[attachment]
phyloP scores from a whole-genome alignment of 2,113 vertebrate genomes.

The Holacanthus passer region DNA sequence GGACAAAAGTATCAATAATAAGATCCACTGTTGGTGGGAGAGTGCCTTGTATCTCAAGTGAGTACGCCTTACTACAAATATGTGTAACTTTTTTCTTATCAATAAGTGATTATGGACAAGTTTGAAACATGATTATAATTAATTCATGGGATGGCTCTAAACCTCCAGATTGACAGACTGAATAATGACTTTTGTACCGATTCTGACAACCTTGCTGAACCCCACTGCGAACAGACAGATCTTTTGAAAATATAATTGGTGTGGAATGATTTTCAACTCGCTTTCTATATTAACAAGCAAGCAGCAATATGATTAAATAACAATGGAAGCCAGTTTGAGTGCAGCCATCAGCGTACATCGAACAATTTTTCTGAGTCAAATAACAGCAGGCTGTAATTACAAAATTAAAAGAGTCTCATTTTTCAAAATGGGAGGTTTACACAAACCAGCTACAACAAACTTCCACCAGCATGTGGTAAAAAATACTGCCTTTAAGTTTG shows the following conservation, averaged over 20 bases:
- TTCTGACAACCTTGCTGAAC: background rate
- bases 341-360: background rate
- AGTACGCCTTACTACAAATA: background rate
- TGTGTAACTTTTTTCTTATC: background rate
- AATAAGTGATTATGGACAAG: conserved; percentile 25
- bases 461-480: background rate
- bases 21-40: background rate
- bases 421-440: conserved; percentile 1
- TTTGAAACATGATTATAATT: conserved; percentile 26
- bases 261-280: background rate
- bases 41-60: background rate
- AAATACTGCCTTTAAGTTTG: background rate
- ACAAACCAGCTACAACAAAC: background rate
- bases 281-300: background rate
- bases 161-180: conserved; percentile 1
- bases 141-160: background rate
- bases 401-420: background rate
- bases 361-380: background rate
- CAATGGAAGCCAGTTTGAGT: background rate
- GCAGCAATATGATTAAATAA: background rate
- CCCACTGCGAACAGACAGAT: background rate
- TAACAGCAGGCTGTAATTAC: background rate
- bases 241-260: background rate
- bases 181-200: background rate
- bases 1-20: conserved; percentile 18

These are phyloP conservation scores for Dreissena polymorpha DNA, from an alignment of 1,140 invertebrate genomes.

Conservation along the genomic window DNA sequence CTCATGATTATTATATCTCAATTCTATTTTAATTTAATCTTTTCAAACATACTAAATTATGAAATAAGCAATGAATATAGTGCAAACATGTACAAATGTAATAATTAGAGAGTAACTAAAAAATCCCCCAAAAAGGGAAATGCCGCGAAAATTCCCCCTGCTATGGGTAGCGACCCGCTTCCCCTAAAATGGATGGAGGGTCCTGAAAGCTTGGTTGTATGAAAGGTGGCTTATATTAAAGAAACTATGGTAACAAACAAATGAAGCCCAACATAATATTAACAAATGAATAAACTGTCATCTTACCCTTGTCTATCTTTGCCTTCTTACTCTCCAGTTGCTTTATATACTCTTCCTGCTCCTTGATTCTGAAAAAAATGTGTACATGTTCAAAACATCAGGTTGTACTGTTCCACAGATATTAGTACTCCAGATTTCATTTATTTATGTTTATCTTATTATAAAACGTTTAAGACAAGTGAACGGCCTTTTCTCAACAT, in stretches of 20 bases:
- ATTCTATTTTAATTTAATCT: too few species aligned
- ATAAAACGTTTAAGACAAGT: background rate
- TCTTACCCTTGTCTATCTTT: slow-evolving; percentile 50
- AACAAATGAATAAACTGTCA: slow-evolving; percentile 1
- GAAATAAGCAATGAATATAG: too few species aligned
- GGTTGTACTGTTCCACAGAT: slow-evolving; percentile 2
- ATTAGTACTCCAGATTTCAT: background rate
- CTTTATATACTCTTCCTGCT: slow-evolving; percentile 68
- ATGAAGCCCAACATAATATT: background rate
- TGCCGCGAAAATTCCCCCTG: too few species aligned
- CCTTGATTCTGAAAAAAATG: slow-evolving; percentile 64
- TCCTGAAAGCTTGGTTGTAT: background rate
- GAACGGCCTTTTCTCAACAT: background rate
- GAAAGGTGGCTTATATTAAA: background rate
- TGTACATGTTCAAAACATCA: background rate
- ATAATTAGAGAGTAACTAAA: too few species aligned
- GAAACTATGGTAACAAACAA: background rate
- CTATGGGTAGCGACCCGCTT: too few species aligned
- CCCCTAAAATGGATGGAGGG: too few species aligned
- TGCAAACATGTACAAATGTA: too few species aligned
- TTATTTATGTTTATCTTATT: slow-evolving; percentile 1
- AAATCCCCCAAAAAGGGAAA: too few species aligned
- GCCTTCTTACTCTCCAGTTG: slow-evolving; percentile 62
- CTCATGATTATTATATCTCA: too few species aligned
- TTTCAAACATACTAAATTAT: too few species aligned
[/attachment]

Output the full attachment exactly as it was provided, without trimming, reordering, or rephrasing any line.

phyloP scores from a whole-genome alignment of 2,113 vertebrate genomes.

The Holacanthus passer region DNA sequence GGACAAAAGTATCAATAATAAGATCCACTGTTGGTGGGAGAGTGCCTTGTATCTCAAGTGAGTACGCCTTACTACAAATATGTGTAACTTTTTTCTTATCAATAAGTGATTATGGACAAGTTTGAAACATGATTATAATTAATTCATGGGATGGCTCTAAACCTCCAGATTGACAGACTGAATAATGACTTTTGTACCGATTCTGACAACCTTGCTGAACCCCACTGCGAACAGACAGATCTTTTGAAAATATAATTGGTGTGGAATGATTTTCAACTCGCTTTCTATATTAACAAGCAAGCAGCAATATGATTAAATAACAATGGAAGCCAGTTTGAGTGCAGCCATCAGCGTACATCGAACAATTTTTCTGAGTCAAATAACAGCAGGCTGTAATTACAAAATTAAAAGAGTCTCATTTTTCAAAATGGGAGGTTTACACAAACCAGCTACAACAAACTTCCACCAGCATGTGGTAAAAAATACTGCCTTTAAGTTTG shows the following conservation, averaged over 20 bases:
- TTCTGACAACCTTGCTGAAC: background rate
- bases 341-360: background rate
- AGTACGCCTTACTACAAATA: background rate
- TGTGTAACTTTTTTCTTATC: background rate
- AATAAGTGATTATGGACAAG: conserved; percentile 25
- bases 461-480: background rate
- bases 21-40: background rate
- bases 421-440: conserved; percentile 1
- TTTGAAACATGATTATAATT: conserved; percentile 26
- bases 261-280: background rate
- bases 41-60: background rate
- AAATACTGCCTTTAAGTTTG: background rate
- ACAAACCAGCTACAACAAAC: background rate
- bases 281-300: background rate
- bases 161-180: conserved; percentile 1
- bases 141-160: background rate
- bases 401-420: background rate
- bases 361-380: background rate
- CAATGGAAGCCAGTTTGAGT: background rate
- GCAGCAATATGATTAAATAA: background rate
- CCCACTGCGAACAGACAGAT: background rate
- TAACAGCAGGCTGTAATTAC: background rate
- bases 241-260: background rate
- bases 181-200: background rate
- bases 1-20: conserved; percentile 18

These are phyloP conservation scores for Dreissena polymorpha DNA, from an alignment of 1,140 invertebrate genomes.

Conservation along the genomic window DNA sequence CTCATGATTATTATATCTCAATTCTATTTTAATTTAATCTTTTCAAACATACTAAATTATGAAATAAGCAATGAATATAGTGCAAACATGTACAAATGTAATAATTAGAGAGTAACTAAAAAATCCCCCAAAAAGGGAAATGCCGCGAAAATTCCCCCTGCTATGGGTAGCGACCCGCTTCCCCTAAAATGGATGGAGGGTCCTGAAAGCTTGGTTGTATGAAAGGTGGCTTATATTAAAGAAACTATGGTAACAAACAAATGAAGCCCAACATAATATTAACAAATGAATAAACTGTCATCTTACCCTTGTCTATCTTTGCCTTCTTACTCTCCAGTTGCTTTATATACTCTTCCTGCTCCTTGATTCTGAAAAAAATGTGTACATGTTCAAAACATCAGGTTGTACTGTTCCACAGATATTAGTACTCCAGATTTCATTTATTTATGTTTATCTTATTATAAAACGTTTAAGACAAGTGAACGGCCTTTTCTCAACAT, in stretches of 20 bases:
- ATTCTATTTTAATTTAATCT: too few species aligned
- ATAAAACGTTTAAGACAAGT: background rate
- TCTTACCCTTGTCTATCTTT: slow-evolving; percentile 50
- AACAAATGAATAAACTGTCA: slow-evolving; percentile 1
- GAAATAAGCAATGAATATAG: too few species aligned
- GGTTGTACTGTTCCACAGAT: slow-evolving; percentile 2
- ATTAGTACTCCAGATTTCAT: background rate
- CTTTATATACTCTTCCTGCT: slow-evolving; percentile 68
- ATGAAGCCCAACATAATATT: background rate
- TGCCGCGAAAATTCCCCCTG: too few species aligned
- CCTTGATTCTGAAAAAAATG: slow-evolving; percentile 64
- TCCTGAAAGCTTGGTTGTAT: background rate
- GAACGGCCTTTTCTCAACAT: background rate
- GAAAGGTGGCTTATATTAAA: background rate
- TGTACATGTTCAAAACATCA: background rate
- ATAATTAGAGAGTAACTAAA: too few species aligned
- GAAACTATGGTAACAAACAA: background rate
- CTATGGGTAGCGACCCGCTT: too few species aligned
- CCCCTAAAATGGATGGAGGG: too few species aligned
- TGCAAACATGTACAAATGTA: too few species aligned
- TTATTTATGTTTATCTTATT: slow-evolving; percentile 1
- AAATCCCCCAAAAAGGGAAA: too few species aligned
- GCCTTCTTACTCTCCAGTTG: slow-evolving; percentile 62
- CTCATGATTATTATATCTCA: too few species aligned
- TTTCAAACATACTAAATTAT: too few species aligned